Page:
A typical “shower scene” around our house: I’m at my desk late at night and Allison has just gone upstairs to take a shower. I hear the water running as I finish up my work, and 10-15 minutes later as I head up to bed, it’s still running. I glance in her room, and there she is, sitting on her bed, fully clothed, listening to her Ipod, “waiting for the water to heat up”.  I walk toward her bathroom, declaring, “I’m turning the water off now.”  She rushes past me, protesting loudly, “No! I was just getting in!”

“Yeah, it looks like it,” I say.  (In my mind, I’m picturing our water meter clicking to the beat of The Black Eyed Peas or whatever it is she’s playing.) She blocks my way.  “Seriously!” she says. “Get out of here or I won’t get in!”

After brushing my teeth, I return to make sure she did get in (and that she remembered to turn on the exhaust fan).  Seeing it’s a yes answer to both, I tell her good-night, wondering how much longer her shower will last, knowing I’ll probably be fast asleep before it’s over.

 

Emmie isn’t a whole lot different.  Whenever she takes her showers in the morning, she often takes so long, she’s late to school.

 

So it was an enlightening ride on the information superhighway. I found lots of discussion board threads where a parent says something like, “I have a teenage boy who stays in the shower every night until we force him to get out.  What can I do?” I even found an online poll (and took it)  that asked the question, “How long is your teenager’s average shower?” Out of 253 responses, 67% (171) fell between 16 and 35 minutes, which is where I cast my vote. (According to ehow.com, that can be over 50 gallons of water! Ouch!)  (I felt real sorry for the 10 people who said their teens showered for “One hour or more”) L

 

The advice on what to do was varied.  Ehow.com gave three ideas from least expensive to most.  The simplest kind, a little hourglass-type “sand timer” encased in waterproof plastic, is often given away as a freebie by city water departments or other businesses (they’re available online for about $4).  Several years ago we got a free one from Home Depot that suctions to the bath/shower wall.  While this type of timer might work for some kids, kids like ours, daydreaming in their steamy water wonderland, will simply turn it over again once they notice it’s run out.  Ehow also mentioned mechanical shower timers (The Shower Manager, www.showermanager.com, can be pre-set to 5, 8 or 11 minutes, and then it shuts off the water for awhile) and there is a digital flow shut-off device available as well.  But both these last two options are pricey—the Shower Manager is currently $111 (on special) and the digital kind, made in Australia, is over $300. Elsewhere online I found people discussing a.) the possibility of putting a coin-operated box on their shower, just like at campgrounds (very pricey and complicated, but funny—“Kids, you must now use your allowance to take a shower!”); b.) garden hose timers (wouldn’t work—a teen could figure out how to re-set it); and c.) a simple solution– turn off the hot water valve on your water heater when your kid’s shower goes past a certain time limit.  While I’d really like to try that Shower Manager, Andy and I are too cheap to shell out the bucks for it even though one online parent said it was “worth the peace of mind”, and I’m sure in water restricted areas, it’s even more worth it.  (Showermanager.com does have a drawing for a free one every month so at least I can try that route!)  I think I might also try the “turn off the hot water valve” approach, at least when I’m awake.   (That seems like a good “natural consequence”-  I can say, “Oh, that’s what our water system does now when the hot water is used up– it takes a long time to heat back up.”)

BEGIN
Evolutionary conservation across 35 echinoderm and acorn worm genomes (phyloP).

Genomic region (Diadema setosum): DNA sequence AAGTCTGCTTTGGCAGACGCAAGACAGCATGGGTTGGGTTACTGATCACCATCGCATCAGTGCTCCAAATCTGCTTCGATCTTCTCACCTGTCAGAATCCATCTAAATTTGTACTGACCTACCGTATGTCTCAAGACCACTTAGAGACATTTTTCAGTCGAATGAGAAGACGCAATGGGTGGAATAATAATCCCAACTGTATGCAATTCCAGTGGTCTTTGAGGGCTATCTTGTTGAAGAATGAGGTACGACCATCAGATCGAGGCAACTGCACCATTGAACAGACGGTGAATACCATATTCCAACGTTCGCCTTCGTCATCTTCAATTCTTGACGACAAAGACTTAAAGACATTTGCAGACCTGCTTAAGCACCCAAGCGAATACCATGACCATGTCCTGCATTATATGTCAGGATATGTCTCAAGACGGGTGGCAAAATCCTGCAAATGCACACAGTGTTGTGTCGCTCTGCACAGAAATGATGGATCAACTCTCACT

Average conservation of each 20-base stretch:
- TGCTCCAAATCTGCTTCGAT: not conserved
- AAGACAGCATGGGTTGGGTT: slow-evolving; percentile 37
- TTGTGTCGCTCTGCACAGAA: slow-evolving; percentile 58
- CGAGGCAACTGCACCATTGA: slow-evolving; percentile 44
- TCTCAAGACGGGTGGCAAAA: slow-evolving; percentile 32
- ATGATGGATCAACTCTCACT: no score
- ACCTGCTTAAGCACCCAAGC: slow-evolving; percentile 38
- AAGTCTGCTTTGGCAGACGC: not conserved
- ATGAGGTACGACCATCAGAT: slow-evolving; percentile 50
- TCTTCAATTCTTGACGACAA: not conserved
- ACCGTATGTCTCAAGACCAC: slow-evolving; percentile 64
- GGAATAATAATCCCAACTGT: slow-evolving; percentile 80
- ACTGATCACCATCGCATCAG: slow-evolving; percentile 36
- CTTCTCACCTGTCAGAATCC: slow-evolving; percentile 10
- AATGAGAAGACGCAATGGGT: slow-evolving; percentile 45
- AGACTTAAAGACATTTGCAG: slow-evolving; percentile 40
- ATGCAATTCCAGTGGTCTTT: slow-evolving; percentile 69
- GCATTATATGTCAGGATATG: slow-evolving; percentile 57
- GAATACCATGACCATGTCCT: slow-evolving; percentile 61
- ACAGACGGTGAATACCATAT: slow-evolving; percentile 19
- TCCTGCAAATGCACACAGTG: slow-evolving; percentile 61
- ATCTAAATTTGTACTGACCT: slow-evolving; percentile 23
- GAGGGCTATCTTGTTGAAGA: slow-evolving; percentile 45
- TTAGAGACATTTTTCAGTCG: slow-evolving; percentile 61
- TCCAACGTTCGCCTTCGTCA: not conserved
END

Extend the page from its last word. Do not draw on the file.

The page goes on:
Otherwise, I’ll just have to sleep easier remembering what I learned once when writing a newspaper story about underwater sports—a noted brain researcher thinks regular immersion in water, for at least 20 minutes at a time, can make a person smarter and more creative.  No wonder my kids are so wacky and talented!! J

One Surprise After Another

Allison, our teenager, a few days ago: “Mom, why are you always complaining about something?”

Me: “It’s not that I’m always complaining, it’s that as a parent, there are problems and issues constantly thrown my way, a lot of stuff I’ve never dealt with before, and I’m constantly having to make decisions and take a side— and you and Emmie don’t always agree with my opinion.”

 

Amazingly, she didn’t try to argue back.  Maybe she realized I was right.  Whether it’s school issues or safety or friends or ethics or money, “it’s always something”, all the time.  Here are just some of the “surprises” I’ve had to deal with in the last 10 days:

 

College and grades:  Somehow, Andy and I “missed the memo” that high school freshman grades affect whether a kid gets into a “good college” like the University of Texas, so we were floored to find that out from several more experienced parents.  We had no idea that a kid brand-new to the rigors of high school has to already be seriously worrying about college.  Just one C and more than a few B’s can hurt.  Naturally, around the same time as we learned that gem of information, we discovered that Allison has been having a rough time this semester with homework organization, study skills and time planning, and her previously good grades are on shaky ground for the first time.  After checking online, it seems like any missed school, whether for theatre, orthodontic appointments, illness, or school field trips, really throws her off, as the make-up work is added to her already full homework load.  I now have serious doubts about her schedule for next year, which includes, once again, the extra-time-heavy electives of drill team, choir and theatre.  And every time I bring up the subject of changing it, she starts crying…